Asked by David Millstone, the Board’s attorney, what characteristics genuine scientific theories have, Princehouse testified that they propose natural causes for natural phenomena, they propose testable hypotheses, they address ‘how’ questions rather than ‘why’ questions, seek proximate causes rather than ultimate causes, and are subject to Occam’s Razor.
Princehouse testified that the apparent source of a number of the documents and videos shw was asked to review was various creationist sites. Specifically, she quoted Jonathan Wells’ Father’s words statement for why he got his biology Ph.D. She identified the author of Refuting Evolution, a book observed in Freshwater’s room, as Jonathan Sarfati, a young earth creationist. She Identified Kent Hovind, whose video “Lies in the Textbooks” was found in Freshwater’s room, as a young earth creationist.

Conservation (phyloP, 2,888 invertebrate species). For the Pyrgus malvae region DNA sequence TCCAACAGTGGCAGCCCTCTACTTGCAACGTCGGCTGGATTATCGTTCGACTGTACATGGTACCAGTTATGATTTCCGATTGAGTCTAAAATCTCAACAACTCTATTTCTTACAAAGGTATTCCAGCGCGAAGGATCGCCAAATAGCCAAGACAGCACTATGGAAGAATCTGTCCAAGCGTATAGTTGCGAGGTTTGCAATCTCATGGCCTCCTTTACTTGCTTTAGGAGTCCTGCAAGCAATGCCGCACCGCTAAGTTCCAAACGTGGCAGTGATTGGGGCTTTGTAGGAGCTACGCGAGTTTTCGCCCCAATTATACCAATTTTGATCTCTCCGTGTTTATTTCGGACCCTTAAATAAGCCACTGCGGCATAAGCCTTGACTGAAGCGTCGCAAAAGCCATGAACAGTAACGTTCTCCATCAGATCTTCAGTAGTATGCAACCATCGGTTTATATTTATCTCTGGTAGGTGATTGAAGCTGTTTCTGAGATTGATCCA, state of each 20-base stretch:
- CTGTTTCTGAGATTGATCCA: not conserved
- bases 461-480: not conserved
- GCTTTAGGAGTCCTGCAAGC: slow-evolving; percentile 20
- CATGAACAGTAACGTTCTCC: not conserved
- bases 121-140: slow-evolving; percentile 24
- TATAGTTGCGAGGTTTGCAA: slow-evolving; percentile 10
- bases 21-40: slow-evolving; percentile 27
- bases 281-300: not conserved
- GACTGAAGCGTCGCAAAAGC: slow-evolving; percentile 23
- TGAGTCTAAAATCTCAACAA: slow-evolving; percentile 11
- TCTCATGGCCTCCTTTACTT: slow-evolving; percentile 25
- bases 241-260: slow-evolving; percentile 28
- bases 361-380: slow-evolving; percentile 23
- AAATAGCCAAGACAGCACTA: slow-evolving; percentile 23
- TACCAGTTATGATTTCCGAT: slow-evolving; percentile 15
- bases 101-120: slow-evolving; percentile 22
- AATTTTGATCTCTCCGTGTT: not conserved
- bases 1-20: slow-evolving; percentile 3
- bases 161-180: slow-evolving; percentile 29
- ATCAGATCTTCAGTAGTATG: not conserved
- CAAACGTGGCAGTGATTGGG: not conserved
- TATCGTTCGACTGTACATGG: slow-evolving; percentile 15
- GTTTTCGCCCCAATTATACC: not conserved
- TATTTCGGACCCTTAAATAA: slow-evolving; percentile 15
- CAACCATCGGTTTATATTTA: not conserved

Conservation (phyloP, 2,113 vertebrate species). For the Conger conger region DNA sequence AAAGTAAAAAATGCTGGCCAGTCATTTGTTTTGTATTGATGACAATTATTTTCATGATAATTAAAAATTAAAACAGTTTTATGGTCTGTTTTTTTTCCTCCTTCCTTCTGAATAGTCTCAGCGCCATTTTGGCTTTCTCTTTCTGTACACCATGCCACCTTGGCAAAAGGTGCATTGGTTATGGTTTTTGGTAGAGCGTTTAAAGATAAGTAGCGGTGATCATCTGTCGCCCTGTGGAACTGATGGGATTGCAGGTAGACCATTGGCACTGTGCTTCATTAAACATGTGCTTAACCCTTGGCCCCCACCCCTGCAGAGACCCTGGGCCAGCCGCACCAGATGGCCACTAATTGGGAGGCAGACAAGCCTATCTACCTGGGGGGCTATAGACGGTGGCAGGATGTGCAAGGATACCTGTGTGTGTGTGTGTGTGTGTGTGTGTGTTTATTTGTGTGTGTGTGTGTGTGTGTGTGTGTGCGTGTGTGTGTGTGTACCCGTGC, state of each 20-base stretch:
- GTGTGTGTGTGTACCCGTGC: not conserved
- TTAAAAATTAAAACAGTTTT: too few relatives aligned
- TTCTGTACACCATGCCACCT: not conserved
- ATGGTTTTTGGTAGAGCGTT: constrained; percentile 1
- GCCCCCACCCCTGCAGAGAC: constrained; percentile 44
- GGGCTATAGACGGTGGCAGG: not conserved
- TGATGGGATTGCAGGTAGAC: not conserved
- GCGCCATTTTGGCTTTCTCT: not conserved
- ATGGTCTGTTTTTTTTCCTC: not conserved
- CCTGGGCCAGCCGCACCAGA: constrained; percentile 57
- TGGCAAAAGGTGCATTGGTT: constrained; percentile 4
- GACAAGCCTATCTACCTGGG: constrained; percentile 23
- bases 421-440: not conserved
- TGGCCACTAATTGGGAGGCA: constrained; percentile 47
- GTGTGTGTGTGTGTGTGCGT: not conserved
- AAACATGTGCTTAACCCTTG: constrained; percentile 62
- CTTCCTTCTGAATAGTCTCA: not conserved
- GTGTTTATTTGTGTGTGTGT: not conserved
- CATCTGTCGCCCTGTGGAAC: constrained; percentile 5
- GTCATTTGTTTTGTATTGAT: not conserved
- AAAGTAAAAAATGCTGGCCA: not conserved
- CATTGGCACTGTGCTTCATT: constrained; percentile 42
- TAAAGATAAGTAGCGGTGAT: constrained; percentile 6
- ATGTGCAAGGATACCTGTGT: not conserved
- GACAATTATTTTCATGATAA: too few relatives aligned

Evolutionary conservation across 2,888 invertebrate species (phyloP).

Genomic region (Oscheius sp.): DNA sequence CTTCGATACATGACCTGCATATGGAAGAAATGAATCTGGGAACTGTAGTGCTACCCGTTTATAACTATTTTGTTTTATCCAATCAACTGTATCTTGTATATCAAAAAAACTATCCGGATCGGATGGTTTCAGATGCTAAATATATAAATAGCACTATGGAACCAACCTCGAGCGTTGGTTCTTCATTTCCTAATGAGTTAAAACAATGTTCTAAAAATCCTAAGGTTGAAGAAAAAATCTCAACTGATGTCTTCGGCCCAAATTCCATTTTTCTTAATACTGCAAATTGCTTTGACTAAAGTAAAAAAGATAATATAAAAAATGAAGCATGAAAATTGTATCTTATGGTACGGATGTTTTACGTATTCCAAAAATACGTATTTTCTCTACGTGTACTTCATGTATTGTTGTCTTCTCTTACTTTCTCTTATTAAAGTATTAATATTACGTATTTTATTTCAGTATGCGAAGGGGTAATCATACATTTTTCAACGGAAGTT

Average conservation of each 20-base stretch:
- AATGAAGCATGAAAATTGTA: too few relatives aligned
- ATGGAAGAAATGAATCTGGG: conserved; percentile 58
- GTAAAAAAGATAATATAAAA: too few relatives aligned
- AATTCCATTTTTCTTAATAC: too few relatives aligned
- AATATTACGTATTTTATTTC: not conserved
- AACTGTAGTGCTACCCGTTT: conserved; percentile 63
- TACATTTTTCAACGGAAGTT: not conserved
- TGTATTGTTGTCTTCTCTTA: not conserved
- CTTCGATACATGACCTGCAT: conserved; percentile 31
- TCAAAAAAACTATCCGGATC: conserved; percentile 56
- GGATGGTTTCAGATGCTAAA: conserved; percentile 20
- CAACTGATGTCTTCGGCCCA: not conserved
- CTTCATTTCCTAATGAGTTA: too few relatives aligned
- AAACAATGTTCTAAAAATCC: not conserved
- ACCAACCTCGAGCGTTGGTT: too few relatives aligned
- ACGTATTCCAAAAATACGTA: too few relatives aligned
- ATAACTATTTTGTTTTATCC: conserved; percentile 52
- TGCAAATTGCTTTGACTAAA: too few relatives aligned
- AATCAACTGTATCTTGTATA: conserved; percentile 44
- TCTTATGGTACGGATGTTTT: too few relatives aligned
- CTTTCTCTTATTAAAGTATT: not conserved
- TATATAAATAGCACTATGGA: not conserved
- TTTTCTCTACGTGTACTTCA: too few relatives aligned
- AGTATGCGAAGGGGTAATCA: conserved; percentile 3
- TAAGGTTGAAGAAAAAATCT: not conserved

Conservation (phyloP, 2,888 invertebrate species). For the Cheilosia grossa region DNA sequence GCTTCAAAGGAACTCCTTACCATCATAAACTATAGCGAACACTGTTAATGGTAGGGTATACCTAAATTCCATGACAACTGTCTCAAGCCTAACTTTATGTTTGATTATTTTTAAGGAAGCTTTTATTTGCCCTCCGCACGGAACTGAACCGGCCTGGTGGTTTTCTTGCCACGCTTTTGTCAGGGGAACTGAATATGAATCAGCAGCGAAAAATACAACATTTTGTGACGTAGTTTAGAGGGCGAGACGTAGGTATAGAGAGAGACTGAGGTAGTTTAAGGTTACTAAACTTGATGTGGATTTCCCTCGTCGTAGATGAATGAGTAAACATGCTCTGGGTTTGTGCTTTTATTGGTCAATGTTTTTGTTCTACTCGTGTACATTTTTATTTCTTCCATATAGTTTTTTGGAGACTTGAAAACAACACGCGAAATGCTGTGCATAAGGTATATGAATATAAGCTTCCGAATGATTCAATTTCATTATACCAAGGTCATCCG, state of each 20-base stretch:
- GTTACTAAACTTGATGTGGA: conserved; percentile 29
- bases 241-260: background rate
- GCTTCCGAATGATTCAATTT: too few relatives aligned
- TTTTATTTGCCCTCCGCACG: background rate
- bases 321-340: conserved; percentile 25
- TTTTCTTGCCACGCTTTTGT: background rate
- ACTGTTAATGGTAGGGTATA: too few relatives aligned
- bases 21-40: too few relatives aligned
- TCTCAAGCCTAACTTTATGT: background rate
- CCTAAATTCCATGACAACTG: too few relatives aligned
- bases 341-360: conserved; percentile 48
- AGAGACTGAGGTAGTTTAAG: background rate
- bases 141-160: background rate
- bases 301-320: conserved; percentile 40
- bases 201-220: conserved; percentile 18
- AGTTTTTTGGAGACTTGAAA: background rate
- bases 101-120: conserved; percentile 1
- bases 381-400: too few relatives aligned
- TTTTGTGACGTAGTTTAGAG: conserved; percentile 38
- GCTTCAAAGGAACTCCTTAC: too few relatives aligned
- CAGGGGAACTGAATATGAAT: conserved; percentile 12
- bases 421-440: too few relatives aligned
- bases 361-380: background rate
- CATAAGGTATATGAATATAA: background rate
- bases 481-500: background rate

Princehouse then gave a roughly 45 minute talk, with powerpoint, on the history of creationism. She began with the discovery of deep time, citing Hutton’s famous remark “No vestige of a beginning, no prospect of an end.” She outlined the two main Christian apologetic attempts to reconcile Scripture with deep time, gap theory and day-age theory. Gap theory is the view that there is an indefinitely long interval between Genesis 1:1 (“In the beginning God created the heavens and the earth.”) and Genesis 1:2 (“The earth was without form, and void; and darkness was on the face of the deep. And the Spirit of God was hovering over the face of the waters.”) Day age theory doesn’t interpret the “days” of creation as literal 24-hour days, but rather treats them as indefinitely long periods on the “a thousand years is as a day” mention in Peter. She also briefly noted the ‘appearance of age’ argument, better know as the Omphalos notion.